MOVIE: *** (out of 5)
DVD EXPERIENCE: ***1/2 (out of 5)
Abigail Breslin as NIM RUSOE
Jodie Foster as ALEXANDRA ROVER
Gerard Butler as JACK RUSOE/ALEX ROVER
Directed by: Jennifer Flackett and Mark Levin
BY KEVIN CARR
This past spring, the girl-centric adventure tale “Nim’s Island” got lost a bit in the theaters. Produced by Fox/Walden, which recently gave us “Mr. Magorium’s Wonder Emporium,” this film tells the story of a young girl named Nim (Abigail Breslin) who lives on a tropical island with her dad Jack (Gerard Butler). When her father is lost at sea, Nim writes to her favorite author Alex Rover, to ask for help. What she doesn’t know is that the action star is really a reclusive author named Alexandra Rover (Jodie Foster), who writes fictional books.
This film is not for everyone. It will seem too juvenile for the older sect, but it works for the younger viewer. And even though the film has a definite girl focus, it’s not a girl-power movie featuring sisterhoods or traveling pants.
The real star of the film is Breslin, who overshadows Jodie Foster, a seasoned actor who appears too uncomfortable to really pull off her slapstick character. Star Gerard Butler shows his range with the dual role of Nim’s dad and the fictional character of Alex Rover. But it’s Breslin’s movie, and she has a chance to shine.
Recently, I had a chance to interview Abigail Breslin, and she is as charming and sweet in real life as she appears in movies and interviews. My only complaint from this angle (which comes across in the special features) is that she is so buffered in the behind-the-scenes footage that you don’t get to see the real girl as an actor. After meeting her publicist and seeing how other teen and pre-teen celebrities are left out to dry when they rebel, I understand the thinking.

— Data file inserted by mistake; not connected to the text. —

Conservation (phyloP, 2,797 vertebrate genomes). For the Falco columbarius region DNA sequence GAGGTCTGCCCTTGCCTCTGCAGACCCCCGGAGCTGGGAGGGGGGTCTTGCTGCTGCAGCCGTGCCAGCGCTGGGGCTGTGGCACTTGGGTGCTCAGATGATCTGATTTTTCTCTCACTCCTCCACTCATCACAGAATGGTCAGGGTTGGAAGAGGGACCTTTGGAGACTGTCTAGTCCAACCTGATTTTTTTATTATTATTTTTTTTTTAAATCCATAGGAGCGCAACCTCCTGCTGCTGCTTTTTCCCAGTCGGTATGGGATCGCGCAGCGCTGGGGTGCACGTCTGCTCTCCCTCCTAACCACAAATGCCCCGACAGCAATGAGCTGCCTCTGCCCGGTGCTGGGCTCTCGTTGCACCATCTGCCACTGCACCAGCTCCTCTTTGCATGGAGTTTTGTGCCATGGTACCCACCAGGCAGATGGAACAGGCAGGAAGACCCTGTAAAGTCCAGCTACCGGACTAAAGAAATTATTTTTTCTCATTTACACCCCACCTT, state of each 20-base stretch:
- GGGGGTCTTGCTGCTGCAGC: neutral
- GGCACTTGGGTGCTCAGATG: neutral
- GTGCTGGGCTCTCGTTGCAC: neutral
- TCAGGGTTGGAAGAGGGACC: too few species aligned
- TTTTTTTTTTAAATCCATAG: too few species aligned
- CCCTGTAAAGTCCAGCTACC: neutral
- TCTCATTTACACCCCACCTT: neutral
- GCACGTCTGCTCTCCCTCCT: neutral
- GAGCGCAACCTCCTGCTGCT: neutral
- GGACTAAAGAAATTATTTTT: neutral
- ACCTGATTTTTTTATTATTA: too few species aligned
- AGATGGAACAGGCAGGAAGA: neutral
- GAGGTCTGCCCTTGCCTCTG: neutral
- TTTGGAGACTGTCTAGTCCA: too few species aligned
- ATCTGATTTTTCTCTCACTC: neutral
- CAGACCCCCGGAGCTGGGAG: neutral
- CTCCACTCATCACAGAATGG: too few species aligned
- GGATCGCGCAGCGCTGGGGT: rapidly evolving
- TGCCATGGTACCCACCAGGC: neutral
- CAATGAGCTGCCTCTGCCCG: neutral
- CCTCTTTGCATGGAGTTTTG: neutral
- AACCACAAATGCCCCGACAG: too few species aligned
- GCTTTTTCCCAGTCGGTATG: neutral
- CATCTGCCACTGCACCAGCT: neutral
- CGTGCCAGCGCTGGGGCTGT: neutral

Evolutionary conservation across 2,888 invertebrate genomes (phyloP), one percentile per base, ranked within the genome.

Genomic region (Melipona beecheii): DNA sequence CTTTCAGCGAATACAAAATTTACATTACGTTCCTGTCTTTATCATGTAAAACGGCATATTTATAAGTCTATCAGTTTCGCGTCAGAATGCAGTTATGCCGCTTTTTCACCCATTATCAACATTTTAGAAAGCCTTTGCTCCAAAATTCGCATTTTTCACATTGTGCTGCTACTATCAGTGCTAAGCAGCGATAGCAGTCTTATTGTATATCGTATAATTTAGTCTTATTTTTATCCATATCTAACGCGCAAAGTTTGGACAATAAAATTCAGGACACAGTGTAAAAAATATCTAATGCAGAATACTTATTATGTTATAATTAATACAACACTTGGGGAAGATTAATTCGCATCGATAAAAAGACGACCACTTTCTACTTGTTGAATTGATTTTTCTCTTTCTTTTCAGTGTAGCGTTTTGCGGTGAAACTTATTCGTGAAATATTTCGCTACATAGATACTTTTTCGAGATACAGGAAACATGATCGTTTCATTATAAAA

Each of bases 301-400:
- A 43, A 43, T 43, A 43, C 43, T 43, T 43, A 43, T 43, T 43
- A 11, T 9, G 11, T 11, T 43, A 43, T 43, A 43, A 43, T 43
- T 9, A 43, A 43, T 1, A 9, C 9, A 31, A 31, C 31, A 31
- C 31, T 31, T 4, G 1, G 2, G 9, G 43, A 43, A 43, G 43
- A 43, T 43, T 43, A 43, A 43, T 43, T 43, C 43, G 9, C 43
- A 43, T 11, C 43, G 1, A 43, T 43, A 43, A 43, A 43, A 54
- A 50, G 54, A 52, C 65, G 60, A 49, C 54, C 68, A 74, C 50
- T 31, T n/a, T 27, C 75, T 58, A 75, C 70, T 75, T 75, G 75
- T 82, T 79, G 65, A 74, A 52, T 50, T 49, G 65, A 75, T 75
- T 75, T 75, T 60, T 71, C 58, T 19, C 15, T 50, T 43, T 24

However, in all the interviews behind the scenes, we’re told how brilliant, unstoppable and down-to-earth Abigail is. But it all seems set up in these features, and I look forward to the day when the girl can express herself on screen without every sound byte not scrutinized by publicists and studios.
The DVD comes with two commentaries – one with Foster and Breslin, and the other with the writers/directors. There’s also a spotlight on Nim’s animal friends, a spotlight on Breslin herself, a piece about working in the water, some nature-centric PSA, deleted scenes and trailers.
Usually, when I watch deleted scenes, I understand why they were left on the cutting room floor. However, one arc that was removed was how Nim had several imaginary friends on the island who come from books – Huck Finn and Alice from Wonderland to be exact. These characters provided a nice foil for Breslin, and I wish they would have been left in the film.
Even without the good deleted scenes, “Nim’s Island” is a nice choice for family movie night if you have kids who haven’t yet reached their teens.